Monday, April 19, 2010

Passing the buck

The cracks have started to show in the official edifice, with a senior EU commission apparatichik declaring that the flight restrictions in response to the Icelandic volcano were "excessive".

Thus, Bruno Waterfield told us, Matthias Ruete, the commission's director general of transport, thought that the no-fly zone should be restricted to "several dozen kilometres" around Iceland, and the Met Office science should be re-evaluated.

"The science behind the model we are running at the moment is based on certain assumptions where we do not have clear scientific evidence," said Ruete. "We don't even know what density the cloud should be in order to affect jet engines. We have a model that runs on mathematical projections. It is probability rather than actual things happening."

We also learn from Mr Ruete that the commission was "forced" yesterday to intervene with national authorities to "unblock the mess" and to allow airlines to fly test flights to check the Met Office data.

"In a case where, we do not have the data it is a tremendous and terrible responsibility for the authorities to say, 'oh well go on up'. That is why test flights are so important to have some kind of empirical evidence to help us move on from the mathematical model," he said.

However, as Bruno notes, the very fact that the flight restrictions exist is because of the European system, where national and European authorities are compelled to act on Met Office's advice, even if it is limited to mathematical modelling. This is the effect of the EU's Single European Sky which turns ICAO "guidelines" into mandatory requirements, through a multilateral agreement on co-operation of air traffic management.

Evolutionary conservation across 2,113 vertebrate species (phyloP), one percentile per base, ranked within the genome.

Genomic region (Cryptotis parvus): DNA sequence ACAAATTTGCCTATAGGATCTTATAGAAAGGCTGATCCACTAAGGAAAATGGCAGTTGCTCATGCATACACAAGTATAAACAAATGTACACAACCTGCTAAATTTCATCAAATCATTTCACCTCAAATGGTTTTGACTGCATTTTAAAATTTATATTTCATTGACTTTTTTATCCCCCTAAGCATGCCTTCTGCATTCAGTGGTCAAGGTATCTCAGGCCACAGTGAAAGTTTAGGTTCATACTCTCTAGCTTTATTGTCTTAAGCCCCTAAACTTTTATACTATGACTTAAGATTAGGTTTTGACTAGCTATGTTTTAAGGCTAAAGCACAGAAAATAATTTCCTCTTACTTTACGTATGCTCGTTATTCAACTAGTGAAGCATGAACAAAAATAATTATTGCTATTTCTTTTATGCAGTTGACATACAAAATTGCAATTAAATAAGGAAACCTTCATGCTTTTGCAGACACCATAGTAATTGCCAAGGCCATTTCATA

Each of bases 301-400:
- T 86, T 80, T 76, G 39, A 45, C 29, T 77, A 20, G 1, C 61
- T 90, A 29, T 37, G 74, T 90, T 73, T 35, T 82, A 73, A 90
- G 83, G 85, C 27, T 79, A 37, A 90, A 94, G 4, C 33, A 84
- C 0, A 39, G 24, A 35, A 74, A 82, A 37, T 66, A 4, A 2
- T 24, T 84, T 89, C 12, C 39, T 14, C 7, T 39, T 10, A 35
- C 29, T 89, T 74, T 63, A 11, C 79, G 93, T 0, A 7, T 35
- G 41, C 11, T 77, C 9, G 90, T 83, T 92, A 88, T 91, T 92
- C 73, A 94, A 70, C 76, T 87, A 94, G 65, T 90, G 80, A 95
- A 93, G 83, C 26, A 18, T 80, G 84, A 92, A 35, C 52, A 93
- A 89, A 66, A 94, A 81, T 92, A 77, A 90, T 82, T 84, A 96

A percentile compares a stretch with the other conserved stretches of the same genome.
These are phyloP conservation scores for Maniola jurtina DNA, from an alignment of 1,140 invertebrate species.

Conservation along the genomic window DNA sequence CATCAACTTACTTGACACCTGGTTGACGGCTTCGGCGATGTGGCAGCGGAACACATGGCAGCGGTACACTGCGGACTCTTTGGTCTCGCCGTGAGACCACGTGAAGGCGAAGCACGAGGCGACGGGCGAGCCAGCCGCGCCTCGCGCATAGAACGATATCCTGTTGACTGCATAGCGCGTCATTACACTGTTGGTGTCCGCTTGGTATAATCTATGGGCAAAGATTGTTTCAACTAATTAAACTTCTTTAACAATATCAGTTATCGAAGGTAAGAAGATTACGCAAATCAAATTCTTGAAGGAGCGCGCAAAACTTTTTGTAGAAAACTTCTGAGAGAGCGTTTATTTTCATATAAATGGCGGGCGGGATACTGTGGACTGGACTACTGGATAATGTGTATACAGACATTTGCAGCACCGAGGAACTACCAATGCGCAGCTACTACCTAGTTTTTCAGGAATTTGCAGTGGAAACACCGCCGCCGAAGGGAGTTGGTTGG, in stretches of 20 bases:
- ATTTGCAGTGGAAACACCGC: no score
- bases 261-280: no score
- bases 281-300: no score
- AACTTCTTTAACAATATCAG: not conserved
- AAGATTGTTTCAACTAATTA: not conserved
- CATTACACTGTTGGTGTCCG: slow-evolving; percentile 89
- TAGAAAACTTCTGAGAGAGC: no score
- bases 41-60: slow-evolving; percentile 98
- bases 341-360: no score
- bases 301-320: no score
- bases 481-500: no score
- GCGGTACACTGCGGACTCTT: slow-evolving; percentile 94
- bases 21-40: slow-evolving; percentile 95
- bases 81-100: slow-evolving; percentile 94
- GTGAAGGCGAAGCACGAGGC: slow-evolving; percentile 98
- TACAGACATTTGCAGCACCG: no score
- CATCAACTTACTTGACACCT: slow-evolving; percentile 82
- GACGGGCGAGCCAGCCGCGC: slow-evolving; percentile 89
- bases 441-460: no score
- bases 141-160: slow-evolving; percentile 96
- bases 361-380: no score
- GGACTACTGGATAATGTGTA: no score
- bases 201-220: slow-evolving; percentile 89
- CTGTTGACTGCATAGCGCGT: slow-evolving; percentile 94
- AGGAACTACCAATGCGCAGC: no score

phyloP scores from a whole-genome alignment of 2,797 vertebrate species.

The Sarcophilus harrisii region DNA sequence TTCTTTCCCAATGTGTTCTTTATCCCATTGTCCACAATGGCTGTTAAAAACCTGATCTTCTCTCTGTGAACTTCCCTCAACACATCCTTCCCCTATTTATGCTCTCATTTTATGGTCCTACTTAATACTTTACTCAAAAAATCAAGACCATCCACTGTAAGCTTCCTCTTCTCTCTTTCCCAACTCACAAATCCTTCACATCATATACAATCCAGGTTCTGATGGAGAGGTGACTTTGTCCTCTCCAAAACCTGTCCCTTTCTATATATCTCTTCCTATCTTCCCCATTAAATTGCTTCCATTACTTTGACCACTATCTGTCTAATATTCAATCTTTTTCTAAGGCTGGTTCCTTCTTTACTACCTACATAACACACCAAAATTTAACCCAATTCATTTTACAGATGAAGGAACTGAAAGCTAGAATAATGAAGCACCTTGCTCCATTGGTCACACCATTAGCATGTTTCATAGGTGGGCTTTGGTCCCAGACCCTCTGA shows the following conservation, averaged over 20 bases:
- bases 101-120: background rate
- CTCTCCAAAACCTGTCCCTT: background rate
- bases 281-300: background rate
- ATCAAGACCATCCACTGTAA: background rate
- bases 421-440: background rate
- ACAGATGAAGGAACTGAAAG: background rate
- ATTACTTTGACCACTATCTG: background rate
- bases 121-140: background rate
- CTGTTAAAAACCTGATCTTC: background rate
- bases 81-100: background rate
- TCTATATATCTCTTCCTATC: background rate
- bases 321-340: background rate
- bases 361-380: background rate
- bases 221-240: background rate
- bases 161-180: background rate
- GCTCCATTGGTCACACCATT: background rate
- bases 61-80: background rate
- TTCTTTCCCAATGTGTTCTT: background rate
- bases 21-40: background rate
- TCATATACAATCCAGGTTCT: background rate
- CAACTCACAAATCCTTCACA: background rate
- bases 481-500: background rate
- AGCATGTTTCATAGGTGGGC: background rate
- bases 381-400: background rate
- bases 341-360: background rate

The problems arises through the guidelines which, during a volcano eruption, effectively turn "the forecast furthest extent of the ash cloud" into the exclusion zone, without reference to particle density or character.

By this means, we end up with a technician in the Met Office running a computer model, the output of which closes down UK civil aviation and much of Europe. But the system exists only because the EU has agreed it, and imposes it on the national operators – with the agreement of their national governments.

Faced with the consequences of this, though, the commission is now telling us, rather late in the day, that it will "support" an option restricting the flight ban to the immediate vicinity of Iceland. With that, we get the news that EU Transport Commissioner Siim Kallas (pictured) will allow the UK progressively to remove no-fly restrictions from tomorrow morning, allowing air traffic to resume.

This also allows the EU quietly to slide out of its responsibility for the shambles and, with the focus firmly on the national authorities, the media allows the "elephant in the room" to slumber on undisturbed.

All that is then left is for the British government to make the "meaningless gesture" of calling in the Royal Navy to help clear the backlog, while the political parties compete to gain such advantage as they can from the misery suffered by so many people.